Fortunately, you’re not like most people.
Setting Your Path To Success
I have created a Leadership Assessment that allows companies to expose and quantify what is and isn’t working with their leadership, employees, and culture.
It’s actually a pretty awesome Assessment if you ask me, not that you were asking. But, seriously, I coulda sworn you were about to ask.
In one small part of the Assessment, I ask people what they’ve been told success means for their job.
Nine times out of ten, people have NOT been told what success means in their job.
Sure they have an idea of what success means – but they aren’t sure if that’s the same idea held by the person who can promote (or fire) them.
Which brings us right back to my pet peeve and the idea of trying to hit a target in the dark.
In order to know where you’re going in your life, you need to know what you want.
You and I, we’re going to advance your career growth right here and right now in all of 5 minutes. All you need to do is think, and then write down your answers on a piece of paper, or, hey, download the worksheet here for increased fun.
How to Advance Your Career In All Of Five Minutes
Step 1: Take a second to think about your current job (this works for solopreneurs too).
Step 2. Answer this question
👉🏽👉🏽 WHY are you in that job?
In other words…
- What skills are you hoping to learn in your current role?
- What role do you expect to have after this one? What about the role after that one?
- Does your boss know that’s what you want to do?
[Editor’s Note: If you could only book a free consultation, you could get free advice on how to have your boss more quickly advance your career.]
Step 3. Now answer this question
👉🏽👉🏽 WHAT does it mean to be successful in your role?
In other words…
- How would your boss define your success? (Hint: if you don’t know, ask them)
- Does that success lead you closer to the future roles you’ve envisioned above?
Step 4. Finally, answer this question
👉🏽👉🏽 HOW can you best achieve that success so you can move to your next role?
In other words…
- What are the 3 most important things you can do to ensure success in your current role?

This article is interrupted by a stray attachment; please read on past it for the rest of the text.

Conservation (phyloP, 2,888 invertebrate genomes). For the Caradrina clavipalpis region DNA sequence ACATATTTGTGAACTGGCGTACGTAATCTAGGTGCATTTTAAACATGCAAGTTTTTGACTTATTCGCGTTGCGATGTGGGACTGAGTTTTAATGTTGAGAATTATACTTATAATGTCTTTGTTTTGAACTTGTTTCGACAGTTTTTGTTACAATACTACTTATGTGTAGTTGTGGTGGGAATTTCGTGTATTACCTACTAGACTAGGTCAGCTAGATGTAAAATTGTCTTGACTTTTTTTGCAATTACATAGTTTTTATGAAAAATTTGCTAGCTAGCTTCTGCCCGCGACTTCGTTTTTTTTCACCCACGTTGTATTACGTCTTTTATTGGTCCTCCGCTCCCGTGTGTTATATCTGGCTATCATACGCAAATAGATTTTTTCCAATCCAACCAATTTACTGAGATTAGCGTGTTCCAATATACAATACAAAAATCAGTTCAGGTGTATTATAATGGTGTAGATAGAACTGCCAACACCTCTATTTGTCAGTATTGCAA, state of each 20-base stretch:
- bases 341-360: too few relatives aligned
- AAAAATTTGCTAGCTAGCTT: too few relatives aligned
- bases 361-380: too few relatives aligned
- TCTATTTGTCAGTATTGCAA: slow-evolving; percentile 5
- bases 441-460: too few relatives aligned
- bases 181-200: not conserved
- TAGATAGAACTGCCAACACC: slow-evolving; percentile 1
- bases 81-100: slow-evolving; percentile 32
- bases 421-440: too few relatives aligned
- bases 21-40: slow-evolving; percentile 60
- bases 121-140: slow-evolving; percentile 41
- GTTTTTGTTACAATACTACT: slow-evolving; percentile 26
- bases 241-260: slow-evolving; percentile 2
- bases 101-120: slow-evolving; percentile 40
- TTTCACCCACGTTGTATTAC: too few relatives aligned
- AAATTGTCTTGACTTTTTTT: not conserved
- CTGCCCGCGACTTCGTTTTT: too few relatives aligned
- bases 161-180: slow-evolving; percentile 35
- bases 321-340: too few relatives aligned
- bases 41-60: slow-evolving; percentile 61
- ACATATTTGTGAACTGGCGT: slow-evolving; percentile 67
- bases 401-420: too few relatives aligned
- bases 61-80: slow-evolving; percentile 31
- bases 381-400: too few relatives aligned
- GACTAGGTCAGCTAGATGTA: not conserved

- What are the most effective and efficient ways to do them?
- How can you prioritize those methods on a daily basis to drive your growth?
Trust Me and My Pet Peeve. It’s Worth It.
I bet you’ve just read through those questions and haven’t actually done them yet. Am I right?
I know you far too well. It’s like we’re connected in some energetically cosmic way.
Listen, I know there are a lot of questions above and it can seem like a daunting task to go through it, but trust me when I say, it goes quickly and will soon just become a habit. With a little practice, you’ll be able to make the self-assessments within your head in just a minute or two.
I do it all the time.
- WHY am I [having this meeting] / [going to this conference] / [having this conversation]
- WHAT does success look like for this [meeting]/[conference]/[conversation[
- HOW can I accomplish that success most efficiently
You know what, if this exercise seems too daunting, go read this short article about accomplishing your goals. Do the exercise in that article first then come back here and do this one.
Trust me and my pet peeve, it’ll make it a lot easier.
Remember, you only get one life to live on this merry-go-round. You can either sit mindlessly on the horse and go nowhere until frustration sets in, or you can shed some light on your life, create a little clarity, and stop trying to hit a target in the dark.